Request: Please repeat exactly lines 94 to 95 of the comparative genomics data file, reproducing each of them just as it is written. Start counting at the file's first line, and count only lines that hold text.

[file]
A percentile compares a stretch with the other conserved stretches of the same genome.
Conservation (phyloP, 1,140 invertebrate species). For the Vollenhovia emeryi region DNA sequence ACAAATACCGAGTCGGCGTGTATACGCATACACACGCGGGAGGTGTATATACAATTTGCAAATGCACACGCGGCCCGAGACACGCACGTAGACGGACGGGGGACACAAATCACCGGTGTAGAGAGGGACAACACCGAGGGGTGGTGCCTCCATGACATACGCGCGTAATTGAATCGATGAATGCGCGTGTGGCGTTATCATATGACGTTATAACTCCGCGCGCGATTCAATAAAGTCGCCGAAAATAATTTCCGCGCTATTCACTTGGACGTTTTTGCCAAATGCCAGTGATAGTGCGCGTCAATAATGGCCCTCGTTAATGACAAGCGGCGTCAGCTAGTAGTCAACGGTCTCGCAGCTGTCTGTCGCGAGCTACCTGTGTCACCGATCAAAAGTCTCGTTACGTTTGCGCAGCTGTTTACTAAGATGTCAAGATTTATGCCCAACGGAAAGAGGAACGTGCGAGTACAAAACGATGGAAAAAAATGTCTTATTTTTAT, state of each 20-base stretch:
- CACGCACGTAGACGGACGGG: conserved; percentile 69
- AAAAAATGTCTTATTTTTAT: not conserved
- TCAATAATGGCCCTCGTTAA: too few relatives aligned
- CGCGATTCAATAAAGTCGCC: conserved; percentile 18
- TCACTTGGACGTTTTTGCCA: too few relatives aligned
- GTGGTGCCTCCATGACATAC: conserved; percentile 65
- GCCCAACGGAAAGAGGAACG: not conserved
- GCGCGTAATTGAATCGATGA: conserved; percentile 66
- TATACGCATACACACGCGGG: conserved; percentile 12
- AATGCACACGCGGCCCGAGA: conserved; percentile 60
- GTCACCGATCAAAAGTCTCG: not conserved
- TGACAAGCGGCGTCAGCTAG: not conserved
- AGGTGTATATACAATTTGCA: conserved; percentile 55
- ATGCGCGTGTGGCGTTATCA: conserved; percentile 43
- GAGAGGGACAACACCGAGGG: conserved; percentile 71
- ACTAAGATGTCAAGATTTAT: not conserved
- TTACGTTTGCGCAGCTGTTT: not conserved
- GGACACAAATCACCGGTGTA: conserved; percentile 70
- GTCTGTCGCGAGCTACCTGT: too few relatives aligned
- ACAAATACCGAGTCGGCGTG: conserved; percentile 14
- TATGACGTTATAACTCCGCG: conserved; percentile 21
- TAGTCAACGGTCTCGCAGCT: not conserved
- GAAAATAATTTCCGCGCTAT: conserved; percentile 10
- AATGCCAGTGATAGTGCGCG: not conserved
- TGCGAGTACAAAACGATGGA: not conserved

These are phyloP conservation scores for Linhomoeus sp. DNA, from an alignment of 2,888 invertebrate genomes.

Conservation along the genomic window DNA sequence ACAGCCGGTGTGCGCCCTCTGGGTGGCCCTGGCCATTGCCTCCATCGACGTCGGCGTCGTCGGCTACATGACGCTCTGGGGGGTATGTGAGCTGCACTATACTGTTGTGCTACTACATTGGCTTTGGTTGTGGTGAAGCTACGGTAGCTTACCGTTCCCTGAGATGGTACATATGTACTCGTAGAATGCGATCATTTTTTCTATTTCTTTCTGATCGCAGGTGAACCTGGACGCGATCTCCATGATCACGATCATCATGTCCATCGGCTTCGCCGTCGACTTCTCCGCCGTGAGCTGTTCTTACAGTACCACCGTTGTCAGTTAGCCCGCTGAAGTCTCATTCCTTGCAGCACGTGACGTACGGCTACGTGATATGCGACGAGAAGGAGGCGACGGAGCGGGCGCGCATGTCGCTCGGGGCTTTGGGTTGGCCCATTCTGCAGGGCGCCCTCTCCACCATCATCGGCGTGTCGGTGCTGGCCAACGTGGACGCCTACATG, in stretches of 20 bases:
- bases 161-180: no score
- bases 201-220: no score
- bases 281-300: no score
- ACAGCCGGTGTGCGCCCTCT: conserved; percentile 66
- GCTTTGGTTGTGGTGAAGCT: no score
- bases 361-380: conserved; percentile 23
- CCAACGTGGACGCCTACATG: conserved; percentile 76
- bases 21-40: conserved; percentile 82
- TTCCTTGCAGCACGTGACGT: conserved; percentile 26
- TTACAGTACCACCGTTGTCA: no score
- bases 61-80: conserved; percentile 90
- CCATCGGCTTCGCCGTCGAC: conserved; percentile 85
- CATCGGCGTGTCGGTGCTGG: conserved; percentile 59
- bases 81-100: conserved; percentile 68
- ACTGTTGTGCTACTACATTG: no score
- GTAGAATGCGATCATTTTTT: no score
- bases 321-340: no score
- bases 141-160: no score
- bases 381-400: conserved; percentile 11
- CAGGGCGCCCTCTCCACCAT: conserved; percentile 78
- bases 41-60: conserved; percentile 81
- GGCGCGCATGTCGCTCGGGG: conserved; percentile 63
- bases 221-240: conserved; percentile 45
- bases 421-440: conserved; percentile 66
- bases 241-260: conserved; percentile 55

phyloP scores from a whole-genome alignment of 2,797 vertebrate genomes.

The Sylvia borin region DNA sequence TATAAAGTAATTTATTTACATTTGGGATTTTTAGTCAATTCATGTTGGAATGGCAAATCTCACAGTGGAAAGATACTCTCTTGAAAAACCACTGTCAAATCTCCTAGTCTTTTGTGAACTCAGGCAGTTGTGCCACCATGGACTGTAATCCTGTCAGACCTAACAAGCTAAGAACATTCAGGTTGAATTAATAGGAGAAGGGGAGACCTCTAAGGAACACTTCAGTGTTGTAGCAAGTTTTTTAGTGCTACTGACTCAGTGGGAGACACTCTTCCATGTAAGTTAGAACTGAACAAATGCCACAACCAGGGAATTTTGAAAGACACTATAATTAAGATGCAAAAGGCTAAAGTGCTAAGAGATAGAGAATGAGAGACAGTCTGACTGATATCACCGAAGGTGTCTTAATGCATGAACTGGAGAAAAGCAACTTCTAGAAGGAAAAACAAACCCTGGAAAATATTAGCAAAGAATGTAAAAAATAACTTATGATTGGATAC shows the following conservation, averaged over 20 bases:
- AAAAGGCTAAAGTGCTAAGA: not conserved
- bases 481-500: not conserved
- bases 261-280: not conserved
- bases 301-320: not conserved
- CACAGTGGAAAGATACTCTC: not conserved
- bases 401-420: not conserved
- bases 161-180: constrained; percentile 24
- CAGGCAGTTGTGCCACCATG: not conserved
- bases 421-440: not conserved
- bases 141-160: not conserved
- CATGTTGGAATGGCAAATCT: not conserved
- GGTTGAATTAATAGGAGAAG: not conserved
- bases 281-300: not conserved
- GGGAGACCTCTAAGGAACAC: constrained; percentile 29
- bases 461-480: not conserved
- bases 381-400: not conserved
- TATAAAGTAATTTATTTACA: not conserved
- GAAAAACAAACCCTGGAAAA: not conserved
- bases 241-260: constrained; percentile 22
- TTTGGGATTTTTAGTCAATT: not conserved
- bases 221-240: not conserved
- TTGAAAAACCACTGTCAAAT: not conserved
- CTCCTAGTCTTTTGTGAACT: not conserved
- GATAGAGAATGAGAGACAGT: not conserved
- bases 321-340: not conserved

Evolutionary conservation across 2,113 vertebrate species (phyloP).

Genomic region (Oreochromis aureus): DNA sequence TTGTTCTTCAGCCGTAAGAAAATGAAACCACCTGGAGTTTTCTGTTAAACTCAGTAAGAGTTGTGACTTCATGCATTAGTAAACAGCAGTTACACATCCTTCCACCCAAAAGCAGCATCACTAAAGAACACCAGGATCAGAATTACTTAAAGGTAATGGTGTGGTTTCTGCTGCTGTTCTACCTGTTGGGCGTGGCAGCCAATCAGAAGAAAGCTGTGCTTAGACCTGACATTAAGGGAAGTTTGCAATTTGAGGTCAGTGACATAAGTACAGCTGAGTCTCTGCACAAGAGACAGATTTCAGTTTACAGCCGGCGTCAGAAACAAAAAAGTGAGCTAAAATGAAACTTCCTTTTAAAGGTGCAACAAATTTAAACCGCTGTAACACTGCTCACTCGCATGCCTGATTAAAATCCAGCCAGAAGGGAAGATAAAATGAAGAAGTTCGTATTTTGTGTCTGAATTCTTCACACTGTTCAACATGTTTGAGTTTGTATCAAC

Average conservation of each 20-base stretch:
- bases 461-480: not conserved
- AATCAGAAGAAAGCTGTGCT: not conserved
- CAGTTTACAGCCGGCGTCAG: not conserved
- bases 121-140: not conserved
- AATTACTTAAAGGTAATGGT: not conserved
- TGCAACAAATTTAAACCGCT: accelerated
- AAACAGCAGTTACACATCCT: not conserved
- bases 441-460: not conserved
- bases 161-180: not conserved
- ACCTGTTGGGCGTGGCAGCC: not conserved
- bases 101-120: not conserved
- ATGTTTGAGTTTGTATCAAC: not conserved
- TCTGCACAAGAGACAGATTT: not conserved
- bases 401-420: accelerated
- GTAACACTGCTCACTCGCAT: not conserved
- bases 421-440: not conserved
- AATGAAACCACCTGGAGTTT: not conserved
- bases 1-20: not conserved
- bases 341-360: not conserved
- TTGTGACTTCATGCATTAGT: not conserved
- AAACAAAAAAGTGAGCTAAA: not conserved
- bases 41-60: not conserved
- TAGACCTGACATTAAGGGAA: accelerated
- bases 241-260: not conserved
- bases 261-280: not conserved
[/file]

- ACCTGTTGGGCGTGGCAGCC: not conserved
- bases 101-120: not conserved